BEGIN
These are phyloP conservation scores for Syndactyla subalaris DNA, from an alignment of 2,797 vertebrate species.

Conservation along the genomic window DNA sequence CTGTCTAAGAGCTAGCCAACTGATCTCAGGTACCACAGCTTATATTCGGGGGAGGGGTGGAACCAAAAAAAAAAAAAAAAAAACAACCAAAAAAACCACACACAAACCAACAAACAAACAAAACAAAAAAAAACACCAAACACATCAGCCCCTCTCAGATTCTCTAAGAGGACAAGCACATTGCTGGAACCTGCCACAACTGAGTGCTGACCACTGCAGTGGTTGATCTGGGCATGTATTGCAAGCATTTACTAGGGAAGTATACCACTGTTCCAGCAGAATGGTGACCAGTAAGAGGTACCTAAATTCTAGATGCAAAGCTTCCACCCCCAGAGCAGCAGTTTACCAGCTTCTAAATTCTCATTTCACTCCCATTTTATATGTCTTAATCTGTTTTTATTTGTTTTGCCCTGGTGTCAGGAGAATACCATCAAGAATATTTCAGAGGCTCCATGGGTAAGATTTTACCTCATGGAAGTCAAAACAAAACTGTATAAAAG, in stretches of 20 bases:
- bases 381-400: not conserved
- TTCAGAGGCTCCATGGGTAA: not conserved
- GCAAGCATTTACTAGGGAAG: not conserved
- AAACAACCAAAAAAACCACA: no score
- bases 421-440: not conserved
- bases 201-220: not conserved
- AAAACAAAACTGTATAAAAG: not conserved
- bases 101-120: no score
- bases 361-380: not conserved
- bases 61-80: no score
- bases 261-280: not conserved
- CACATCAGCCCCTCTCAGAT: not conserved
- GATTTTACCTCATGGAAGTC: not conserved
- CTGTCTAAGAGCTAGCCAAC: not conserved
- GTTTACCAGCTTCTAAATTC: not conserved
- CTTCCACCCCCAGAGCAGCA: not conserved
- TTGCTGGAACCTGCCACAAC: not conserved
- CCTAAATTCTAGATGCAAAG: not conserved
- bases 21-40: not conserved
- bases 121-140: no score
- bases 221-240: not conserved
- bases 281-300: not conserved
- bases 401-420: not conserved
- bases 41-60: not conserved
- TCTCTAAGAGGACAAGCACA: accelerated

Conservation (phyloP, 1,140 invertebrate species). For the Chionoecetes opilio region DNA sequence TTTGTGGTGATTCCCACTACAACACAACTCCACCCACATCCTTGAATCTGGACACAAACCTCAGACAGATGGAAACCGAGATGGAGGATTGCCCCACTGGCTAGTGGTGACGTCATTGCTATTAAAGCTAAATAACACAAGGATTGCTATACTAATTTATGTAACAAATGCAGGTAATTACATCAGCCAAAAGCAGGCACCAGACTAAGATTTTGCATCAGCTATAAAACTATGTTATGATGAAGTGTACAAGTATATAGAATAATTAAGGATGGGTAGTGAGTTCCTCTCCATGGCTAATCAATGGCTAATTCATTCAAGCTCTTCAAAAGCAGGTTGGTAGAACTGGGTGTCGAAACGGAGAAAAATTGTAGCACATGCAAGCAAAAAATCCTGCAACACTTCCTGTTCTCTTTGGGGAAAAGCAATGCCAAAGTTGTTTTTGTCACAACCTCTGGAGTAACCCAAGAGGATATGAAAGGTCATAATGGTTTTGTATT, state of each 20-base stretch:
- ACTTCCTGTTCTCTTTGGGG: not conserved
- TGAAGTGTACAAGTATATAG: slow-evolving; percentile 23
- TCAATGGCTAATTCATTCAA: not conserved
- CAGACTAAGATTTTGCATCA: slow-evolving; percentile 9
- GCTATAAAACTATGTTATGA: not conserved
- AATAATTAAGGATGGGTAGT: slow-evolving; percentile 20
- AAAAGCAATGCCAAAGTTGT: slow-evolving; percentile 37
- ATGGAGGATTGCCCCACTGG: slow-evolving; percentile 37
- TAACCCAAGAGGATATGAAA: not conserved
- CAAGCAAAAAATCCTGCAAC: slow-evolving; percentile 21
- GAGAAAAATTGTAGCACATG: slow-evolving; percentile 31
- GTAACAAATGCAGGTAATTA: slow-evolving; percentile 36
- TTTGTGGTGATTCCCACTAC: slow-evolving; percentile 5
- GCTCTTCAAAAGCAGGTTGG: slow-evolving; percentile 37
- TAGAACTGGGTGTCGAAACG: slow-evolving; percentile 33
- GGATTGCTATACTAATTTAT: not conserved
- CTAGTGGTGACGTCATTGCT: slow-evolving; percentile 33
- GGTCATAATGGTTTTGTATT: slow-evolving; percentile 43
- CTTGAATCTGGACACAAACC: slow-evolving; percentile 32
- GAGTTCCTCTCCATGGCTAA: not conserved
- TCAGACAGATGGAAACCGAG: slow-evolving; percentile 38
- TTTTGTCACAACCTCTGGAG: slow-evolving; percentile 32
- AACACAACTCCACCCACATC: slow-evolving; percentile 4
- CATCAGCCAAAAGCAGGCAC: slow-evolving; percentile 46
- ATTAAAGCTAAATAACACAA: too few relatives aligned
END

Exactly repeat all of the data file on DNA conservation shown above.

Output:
These are phyloP conservation scores for Syndactyla subalaris DNA, from an alignment of 2,797 vertebrate species.

Conservation along the genomic window DNA sequence CTGTCTAAGAGCTAGCCAACTGATCTCAGGTACCACAGCTTATATTCGGGGGAGGGGTGGAACCAAAAAAAAAAAAAAAAAAACAACCAAAAAAACCACACACAAACCAACAAACAAACAAAACAAAAAAAAACACCAAACACATCAGCCCCTCTCAGATTCTCTAAGAGGACAAGCACATTGCTGGAACCTGCCACAACTGAGTGCTGACCACTGCAGTGGTTGATCTGGGCATGTATTGCAAGCATTTACTAGGGAAGTATACCACTGTTCCAGCAGAATGGTGACCAGTAAGAGGTACCTAAATTCTAGATGCAAAGCTTCCACCCCCAGAGCAGCAGTTTACCAGCTTCTAAATTCTCATTTCACTCCCATTTTATATGTCTTAATCTGTTTTTATTTGTTTTGCCCTGGTGTCAGGAGAATACCATCAAGAATATTTCAGAGGCTCCATGGGTAAGATTTTACCTCATGGAAGTCAAAACAAAACTGTATAAAAG, in stretches of 20 bases:
- bases 381-400: not conserved
- TTCAGAGGCTCCATGGGTAA: not conserved
- GCAAGCATTTACTAGGGAAG: not conserved
- AAACAACCAAAAAAACCACA: no score
- bases 421-440: not conserved
- bases 201-220: not conserved
- AAAACAAAACTGTATAAAAG: not conserved
- bases 101-120: no score
- bases 361-380: not conserved
- bases 61-80: no score
- bases 261-280: not conserved
- CACATCAGCCCCTCTCAGAT: not conserved
- GATTTTACCTCATGGAAGTC: not conserved
- CTGTCTAAGAGCTAGCCAAC: not conserved
- GTTTACCAGCTTCTAAATTC: not conserved
- CTTCCACCCCCAGAGCAGCA: not conserved
- TTGCTGGAACCTGCCACAAC: not conserved
- CCTAAATTCTAGATGCAAAG: not conserved
- bases 21-40: not conserved
- bases 121-140: no score
- bases 221-240: not conserved
- bases 281-300: not conserved
- bases 401-420: not conserved
- bases 41-60: not conserved
- TCTCTAAGAGGACAAGCACA: accelerated

Conservation (phyloP, 1,140 invertebrate species). For the Chionoecetes opilio region DNA sequence TTTGTGGTGATTCCCACTACAACACAACTCCACCCACATCCTTGAATCTGGACACAAACCTCAGACAGATGGAAACCGAGATGGAGGATTGCCCCACTGGCTAGTGGTGACGTCATTGCTATTAAAGCTAAATAACACAAGGATTGCTATACTAATTTATGTAACAAATGCAGGTAATTACATCAGCCAAAAGCAGGCACCAGACTAAGATTTTGCATCAGCTATAAAACTATGTTATGATGAAGTGTACAAGTATATAGAATAATTAAGGATGGGTAGTGAGTTCCTCTCCATGGCTAATCAATGGCTAATTCATTCAAGCTCTTCAAAAGCAGGTTGGTAGAACTGGGTGTCGAAACGGAGAAAAATTGTAGCACATGCAAGCAAAAAATCCTGCAACACTTCCTGTTCTCTTTGGGGAAAAGCAATGCCAAAGTTGTTTTTGTCACAACCTCTGGAGTAACCCAAGAGGATATGAAAGGTCATAATGGTTTTGTATT, state of each 20-base stretch:
- ACTTCCTGTTCTCTTTGGGG: not conserved
- TGAAGTGTACAAGTATATAG: slow-evolving; percentile 23
- TCAATGGCTAATTCATTCAA: not conserved
- CAGACTAAGATTTTGCATCA: slow-evolving; percentile 9
- GCTATAAAACTATGTTATGA: not conserved
- AATAATTAAGGATGGGTAGT: slow-evolving; percentile 20
- AAAAGCAATGCCAAAGTTGT: slow-evolving; percentile 37
- ATGGAGGATTGCCCCACTGG: slow-evolving; percentile 37
- TAACCCAAGAGGATATGAAA: not conserved
- CAAGCAAAAAATCCTGCAAC: slow-evolving; percentile 21
- GAGAAAAATTGTAGCACATG: slow-evolving; percentile 31
- GTAACAAATGCAGGTAATTA: slow-evolving; percentile 36
- TTTGTGGTGATTCCCACTAC: slow-evolving; percentile 5
- GCTCTTCAAAAGCAGGTTGG: slow-evolving; percentile 37
- TAGAACTGGGTGTCGAAACG: slow-evolving; percentile 33
- GGATTGCTATACTAATTTAT: not conserved
- CTAGTGGTGACGTCATTGCT: slow-evolving; percentile 33
- GGTCATAATGGTTTTGTATT: slow-evolving; percentile 43
- CTTGAATCTGGACACAAACC: slow-evolving; percentile 32
- GAGTTCCTCTCCATGGCTAA: not conserved
- TCAGACAGATGGAAACCGAG: slow-evolving; percentile 38
- TTTTGTCACAACCTCTGGAG: slow-evolving; percentile 32
- AACACAACTCCACCCACATC: slow-evolving; percentile 4
- CATCAGCCAAAAGCAGGCAC: slow-evolving; percentile 46
- ATTAAAGCTAAATAACACAA: too few relatives aligned